What Tours Can I Book to See the Volcano
Picture: Privately Guided Tour to Erupting Volcano in Iceland
There are a few benefits to taking a tour to see the volcano. Although there are visible trails and signs marking the safest route to Geldingadalir, it’s important to remember that it’s an active volcanic site, so it’s constantly changing.
For example, the original path people took when the eruption first began no longer exists because it’s now buried underneath a sea of lava. Taking a tour will mean that you take all the guesswork out of the situation.
Picture: Hike to Erupting Volcano | Small-Group Tour with Free Photos
Sometimes the volcano is closed to the public due to the levels of gasses being too toxic to be around. The rules and regulations around being a guide in Iceland are very strict. This means any professional guide is always aware of the current conditions and how they are affected by weather and temperatures.
There are some great guided tours like this hiking one that includes free photos. You could also choose to take a private tour that leaves from Reykjavík or the town of Grindavík if you want something a bit more exclusive and intimate.
Helicopter Tours of Geldingadalir Volcano
As mentioned earlier, the kind of eruption at Geldingadalir isn’t disruptive to air traffic. This means that aircraft can actually fly over the site, which can give you an entirely different view of a once in a lifetime image.
Norðurflug offers regular helicopter tours of the eruption, leaving from Reykjavík Domestic Airport. There are other companies also offering tours like this, including Volcanoheli and ViajessIslandia. Keep in mind these tours can only take small numbers of people, and some of them are booked well in advance, so get in early to secure a spot.
Where is Geldingadalir Volcano?
Geldingadalir is located in the Reykjanes Peninsula. It’s about 58km south of Reykjavík, and depending on traffic, you can drive there in about an hour. If you are looking for it on google maps, it’s probably better to search for Fagradalsfjall and not Geldingadalir because there’s a place similarly named (Geldingadalur) 2 hours North of Reykjavik.
It’s also worth noting that the volcano is only about 2 hours drive from the Panorama Glass Lodge. So if you are planning on staying here, you can easily make a day trip out to see the eruption and be back in time to unwind in the comfort of the pristine South Coast.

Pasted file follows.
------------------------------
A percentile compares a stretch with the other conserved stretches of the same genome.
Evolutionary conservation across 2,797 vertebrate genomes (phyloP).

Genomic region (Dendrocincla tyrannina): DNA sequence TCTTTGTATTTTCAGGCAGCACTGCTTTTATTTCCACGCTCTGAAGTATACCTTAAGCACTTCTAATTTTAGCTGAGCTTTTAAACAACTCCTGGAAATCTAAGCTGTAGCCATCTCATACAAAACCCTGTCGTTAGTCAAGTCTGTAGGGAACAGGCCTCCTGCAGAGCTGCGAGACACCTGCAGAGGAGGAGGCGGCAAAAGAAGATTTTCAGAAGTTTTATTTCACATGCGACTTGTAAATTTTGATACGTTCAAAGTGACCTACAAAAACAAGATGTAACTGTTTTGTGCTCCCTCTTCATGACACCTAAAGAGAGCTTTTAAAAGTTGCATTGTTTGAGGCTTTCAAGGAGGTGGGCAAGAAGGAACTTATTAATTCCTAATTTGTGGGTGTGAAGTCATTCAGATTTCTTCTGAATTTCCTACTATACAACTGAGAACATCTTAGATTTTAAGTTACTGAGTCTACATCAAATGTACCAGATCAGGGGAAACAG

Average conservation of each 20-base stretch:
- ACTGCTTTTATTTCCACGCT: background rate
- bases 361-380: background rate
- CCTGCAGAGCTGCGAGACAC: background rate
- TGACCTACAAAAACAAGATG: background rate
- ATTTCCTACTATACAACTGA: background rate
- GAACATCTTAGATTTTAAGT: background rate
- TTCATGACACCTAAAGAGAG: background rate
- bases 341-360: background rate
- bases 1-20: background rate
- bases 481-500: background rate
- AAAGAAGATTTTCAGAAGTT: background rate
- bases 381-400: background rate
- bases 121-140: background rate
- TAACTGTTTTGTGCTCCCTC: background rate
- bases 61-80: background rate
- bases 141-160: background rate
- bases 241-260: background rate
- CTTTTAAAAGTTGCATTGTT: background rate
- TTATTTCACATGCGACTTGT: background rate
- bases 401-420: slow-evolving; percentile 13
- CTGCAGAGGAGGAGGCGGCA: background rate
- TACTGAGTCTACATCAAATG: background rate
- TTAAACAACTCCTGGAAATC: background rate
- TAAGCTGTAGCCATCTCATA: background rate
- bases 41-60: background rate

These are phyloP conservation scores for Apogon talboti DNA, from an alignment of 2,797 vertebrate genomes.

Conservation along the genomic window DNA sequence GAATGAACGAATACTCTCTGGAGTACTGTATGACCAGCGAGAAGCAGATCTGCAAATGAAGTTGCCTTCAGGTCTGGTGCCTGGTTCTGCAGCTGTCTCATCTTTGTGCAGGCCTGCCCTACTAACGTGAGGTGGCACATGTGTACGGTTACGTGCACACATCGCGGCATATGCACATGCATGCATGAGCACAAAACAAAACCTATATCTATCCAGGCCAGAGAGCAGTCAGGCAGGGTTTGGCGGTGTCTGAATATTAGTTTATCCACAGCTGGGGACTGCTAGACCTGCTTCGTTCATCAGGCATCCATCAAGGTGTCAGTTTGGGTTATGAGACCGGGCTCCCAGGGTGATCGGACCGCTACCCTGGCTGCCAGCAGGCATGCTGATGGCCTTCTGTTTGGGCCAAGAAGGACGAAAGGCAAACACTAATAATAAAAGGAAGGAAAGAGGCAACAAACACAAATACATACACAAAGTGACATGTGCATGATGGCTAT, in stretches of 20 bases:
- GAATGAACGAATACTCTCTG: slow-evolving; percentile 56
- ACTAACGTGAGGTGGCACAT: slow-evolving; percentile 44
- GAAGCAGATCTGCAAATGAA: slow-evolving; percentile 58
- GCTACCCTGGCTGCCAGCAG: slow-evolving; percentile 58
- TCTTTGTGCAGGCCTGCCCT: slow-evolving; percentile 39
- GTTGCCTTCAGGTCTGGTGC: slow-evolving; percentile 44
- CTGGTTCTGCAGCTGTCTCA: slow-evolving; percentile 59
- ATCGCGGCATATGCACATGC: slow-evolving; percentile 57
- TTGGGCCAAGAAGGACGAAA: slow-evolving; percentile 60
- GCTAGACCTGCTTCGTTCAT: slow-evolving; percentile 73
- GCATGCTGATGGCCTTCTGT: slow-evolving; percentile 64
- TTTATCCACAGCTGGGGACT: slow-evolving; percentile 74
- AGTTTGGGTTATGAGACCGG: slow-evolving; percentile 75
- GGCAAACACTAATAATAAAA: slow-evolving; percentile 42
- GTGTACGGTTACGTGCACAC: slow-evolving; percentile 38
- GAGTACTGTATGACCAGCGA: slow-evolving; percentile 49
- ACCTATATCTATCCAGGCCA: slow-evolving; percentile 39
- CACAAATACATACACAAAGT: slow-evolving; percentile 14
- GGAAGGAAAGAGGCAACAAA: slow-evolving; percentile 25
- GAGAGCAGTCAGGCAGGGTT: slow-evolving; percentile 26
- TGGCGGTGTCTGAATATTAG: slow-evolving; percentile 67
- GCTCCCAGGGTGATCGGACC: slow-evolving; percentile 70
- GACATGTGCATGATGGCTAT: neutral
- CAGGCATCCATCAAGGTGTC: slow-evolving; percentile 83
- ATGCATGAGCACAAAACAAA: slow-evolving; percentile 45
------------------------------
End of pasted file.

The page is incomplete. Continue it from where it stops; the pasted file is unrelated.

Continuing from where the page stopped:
How Can I Get To Geldingadalir Volcano?
Info: Map of the journey from Reykjavik to Geldingadalir
To get there by car from Reykjavík, you need to head towards the town of Grindavík. You do this by taking route 41, which is the same road you would take to get to Keflavík International Airport. Instead of going to the airport, keep heading to Grindavík. Once you arrive in the town, you will take a left onto route 427.
Then follow route 427 till you have reached the car parks for the eruption site. The car parks are paid and currently cost around 1000 isk, which is a very reasonable price in Iceland and covers you for the whole day.
Over 30% of the Icelandic population have now taken the walk, and it’s understood to be relatively easy for people of most hiking abilities. You can expect up to an hour of hiking with some inclines until you get your first glimpse of the volcano.
Pay attention to signs and stick to the designated walking path for your safety. Remember that this is an active volcanic site. The landscape around the area is constantly changing.
What Should I Bring On a Hike to Geldingadalir Volcano
Although it’s a relatively easy hike, there are some things you can bring with you that will ensure your safety, comfort and overall make your volcano experience more enjoyable.
Take it from a local who has been to the eruption site; waterproof clothing is a must. It rains a lot in Iceland, and even on a relatively warm day, the temperature is still generally between 10℃ and 18℃. If you get wet at these temperatures, you can very quickly become incredibly uncomfortable or even run the risk of developing hypothermia.